Although an exaggerated case of its kind in regard to the size of the tumor, and the clear character of the cartilage in the implantations, it is only an example of a fairly common type of tumor which is benign, for this patient is still living nine years since the last operation. I have seen other cases in which, owing to the fact that the operator had not thoroughly removed the pedicle of the tumor, recurrence at once took place. Cases are on record where these tumors at first are histologically of a distinctly benign character, and have become true osteogenic sarcomas after repeated ineffective surgical measures, or even where no surgery has been done.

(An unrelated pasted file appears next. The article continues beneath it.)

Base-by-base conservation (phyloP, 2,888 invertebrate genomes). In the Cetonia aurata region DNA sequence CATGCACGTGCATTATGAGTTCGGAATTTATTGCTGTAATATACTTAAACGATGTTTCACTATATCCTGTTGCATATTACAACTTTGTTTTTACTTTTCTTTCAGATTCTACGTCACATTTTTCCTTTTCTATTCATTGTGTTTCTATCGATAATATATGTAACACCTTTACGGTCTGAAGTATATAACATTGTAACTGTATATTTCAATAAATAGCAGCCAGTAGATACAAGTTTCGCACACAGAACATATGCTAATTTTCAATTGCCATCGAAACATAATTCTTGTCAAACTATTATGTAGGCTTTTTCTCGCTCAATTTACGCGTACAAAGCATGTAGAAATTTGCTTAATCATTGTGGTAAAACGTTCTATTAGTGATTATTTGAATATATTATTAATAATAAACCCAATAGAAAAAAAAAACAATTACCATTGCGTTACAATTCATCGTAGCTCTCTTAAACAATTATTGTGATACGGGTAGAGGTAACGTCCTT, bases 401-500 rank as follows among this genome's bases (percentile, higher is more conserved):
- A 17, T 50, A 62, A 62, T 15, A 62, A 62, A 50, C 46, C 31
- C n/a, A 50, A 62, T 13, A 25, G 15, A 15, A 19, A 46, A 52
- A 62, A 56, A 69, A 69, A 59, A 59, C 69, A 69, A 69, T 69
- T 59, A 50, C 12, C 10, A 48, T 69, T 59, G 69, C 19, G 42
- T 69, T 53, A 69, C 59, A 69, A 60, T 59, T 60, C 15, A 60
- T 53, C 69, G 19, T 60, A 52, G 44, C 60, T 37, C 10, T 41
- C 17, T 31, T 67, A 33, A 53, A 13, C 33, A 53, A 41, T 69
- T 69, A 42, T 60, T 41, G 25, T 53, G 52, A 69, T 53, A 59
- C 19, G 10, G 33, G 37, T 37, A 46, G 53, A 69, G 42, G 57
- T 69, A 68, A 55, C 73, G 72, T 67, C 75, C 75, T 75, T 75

Many of these pedunculated, osteo-cartilaginous, benign tumors are multiple. I have been able to follow one of these multiple cases over many years (Registry No. 343), and have seen the individual tumors take on rapid growth and become histologically malignant tumors. The poor fellow had, in all, three limbs amputated, but ultimately died of acute appendicitis with peritonitis. This case does not appear in the table because it is tabulated with the lower extremity. In one case (Registry No. 1016) one of the tumors appeared in the unusual position of the center of the shaft of the humerus. As a rule, operation should not be done in these multiple cases, until the tumor renders the limb inferior to an artificial one. Even when rapidly growing they are not very malignant so far as metastasis is concerned.